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Steph, a childminder from Stone shares her thoughts on learning to write. 

I am often get asked to get children writing, from their own names to more words as they progress.

However learning to write is a long process and takes time.

A child needs to have learnt fine motor skills before writing comes, before fine motor they need the gross motor skills, (use of whole arm and shoulder etc).

Children can not write until they know how to mark make, draw and exploring with tools and media (paint, shaving foam etc.)

The process of mark making:

Early marks, 

6months plus; as soon as a baby is given crayon and paper a child even baby has the ability to mark make. This is the most fundamental stage.

First they learn how to grasp the crayon, then the hand eye co-ordination to get crayon to paper. Even learnt via putting toy to mouth or picking up toys. All these learning skills are developing the children's arm muscles for starting to scribble. Then the child learns cause and effect skill to around 2 years, knowing putting pen to paper will make marks, banging a toy makes a sound, all part this learning of cause and effect. This takes a long time but is concreating new learning.

Scribble to scribe, 2years plus

This is the process of children learning to scribble to scribing recognisable marks, e.g. lines, letters, shapes and even numbers. This is still a period of experimenting in cause and effects and imitating, the more children see others write and draw the more they will.

From around the age of three children start to grasp the symbolic process of writing, that drawing and marks can stand for objects and words. e.g. child appears to be scribbling but tells you that her, or you. Reading books together and pointing out the words, letters, numbers and more, helps to develop this meaning of writing and drawings.

Here is a sample of how children scribble goes from scribble to writing...  as you can see the first three boxes, children move from general scribbling all over, to then beginning to scribble left to right (as we would read) to then forming more recognisable e.g. shapes, number, some letter and more.

writing

As children learn through these stages they will experiment with different marks, and start to imitate writing e.g. may do up and down zig zag lines that may represent their name.

These early stages of drawing are all key to a child learning to write their name or even just letters from their name.

There are many ways in which you can help your child develop and grow through these stages to start the writing process, however please remember every child is different they all learn at different rate and even within the Early Years Framework which covers your child until age of 5, these documents are guideline not a set "criteria" e.g. there no criteria to stipulate that your child needs to be able to write their own name by the age of 4.

I was taught and always believed a child needs to be able to recognise, hear and see, print and letters before able to forms them within writing.

Here are some tips to help develop scribing and writing at home and other places. gross and fine motor skills too.

*Read to your child. They need to see letters before forming them.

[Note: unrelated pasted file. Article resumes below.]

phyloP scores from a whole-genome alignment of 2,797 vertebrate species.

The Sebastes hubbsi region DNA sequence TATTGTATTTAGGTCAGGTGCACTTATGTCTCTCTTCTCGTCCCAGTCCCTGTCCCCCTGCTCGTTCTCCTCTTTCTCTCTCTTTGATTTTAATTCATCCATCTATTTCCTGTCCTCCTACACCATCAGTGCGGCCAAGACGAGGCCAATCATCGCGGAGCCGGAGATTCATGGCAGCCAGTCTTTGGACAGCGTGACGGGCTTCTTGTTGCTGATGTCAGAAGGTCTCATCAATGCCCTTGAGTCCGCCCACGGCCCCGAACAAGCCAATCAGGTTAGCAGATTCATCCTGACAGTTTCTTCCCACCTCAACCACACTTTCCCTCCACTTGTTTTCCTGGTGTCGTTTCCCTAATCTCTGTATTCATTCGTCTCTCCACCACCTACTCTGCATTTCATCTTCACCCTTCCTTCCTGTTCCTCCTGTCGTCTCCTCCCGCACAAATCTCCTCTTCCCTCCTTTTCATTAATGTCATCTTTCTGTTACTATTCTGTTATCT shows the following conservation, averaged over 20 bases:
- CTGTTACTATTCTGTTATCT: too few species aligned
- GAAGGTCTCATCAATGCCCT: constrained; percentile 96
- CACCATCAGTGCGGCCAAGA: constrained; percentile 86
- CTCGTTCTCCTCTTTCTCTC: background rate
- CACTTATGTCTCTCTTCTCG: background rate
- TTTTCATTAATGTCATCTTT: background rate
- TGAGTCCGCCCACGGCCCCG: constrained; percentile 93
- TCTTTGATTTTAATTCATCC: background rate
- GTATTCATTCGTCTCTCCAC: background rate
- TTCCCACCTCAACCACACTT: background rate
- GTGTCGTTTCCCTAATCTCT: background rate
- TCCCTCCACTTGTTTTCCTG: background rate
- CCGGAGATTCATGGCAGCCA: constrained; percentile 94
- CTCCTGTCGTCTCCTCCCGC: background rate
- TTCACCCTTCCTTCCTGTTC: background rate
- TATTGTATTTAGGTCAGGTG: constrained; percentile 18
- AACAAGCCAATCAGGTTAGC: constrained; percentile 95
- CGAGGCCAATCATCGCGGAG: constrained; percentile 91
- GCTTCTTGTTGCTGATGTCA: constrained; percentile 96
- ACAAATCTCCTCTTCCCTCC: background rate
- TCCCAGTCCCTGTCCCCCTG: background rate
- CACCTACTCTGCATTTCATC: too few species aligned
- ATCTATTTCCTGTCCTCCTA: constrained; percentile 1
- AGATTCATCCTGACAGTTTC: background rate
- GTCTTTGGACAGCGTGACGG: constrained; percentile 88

*Sky writing - moving arms and finger around in the air to make shapes and letters

*Allow children to see you write on pen and paper, role modelling if a great influence.

*Make letter, shapes and numbers in variety of media e.g. damp sand, paint, shaving foam etc.

*Making coping letter, have their names written out on laminate and give a child a white board pen, then they can copy over the top of their name and feel what movements are needed and re copy.

*Talk while writing, giving key words like curly caterpillar as you go around a C or long ladder to go up the L, one armed robot for the r. These are the patterns that introduce children to formal writing. as I have read in gateway to writing - developing handwriting.

*Allow children to use a variety of shaped and sized mark making materials e.g. think paint brushes and fat outdoor chalk. different paper, lined small, large, plain etc

*Allow your child to explore and play with marks, letters, number shapes

Your child will start to learn the writing basics at school, however early starting is paramount, a interest in drawing and mark making from a early age will give the stepping stones to more progression.

You need to send a message to children early that learning to write is a fun thing to do. I am not a great believer that children will learn a lot via work books, sheets, although some do prefer these but not even mine did until later age. These can sometimes restrict children curiosity, weaking relationships with you and they need to be able to read to really get the most out of these.

Although you can print help sheets like pencil control, dot to dot letters etc, but you child needs the foundation mark making to gain from these.

Your child will have to be able to recognise their name in print before writing it. Let them have fun with marks and drawing, they will have years and years of writing their name at school.

Hopefully you have found this blog helpful. If you have any queries please comment.

Some useful links are here too. As well as links to formal guidelines schools and Early years setting read.

scribble to scribe

literacy trust

gateway to developing handwriting

what to expect when

To find out more about Steph's Childminding Services visit her wesbite

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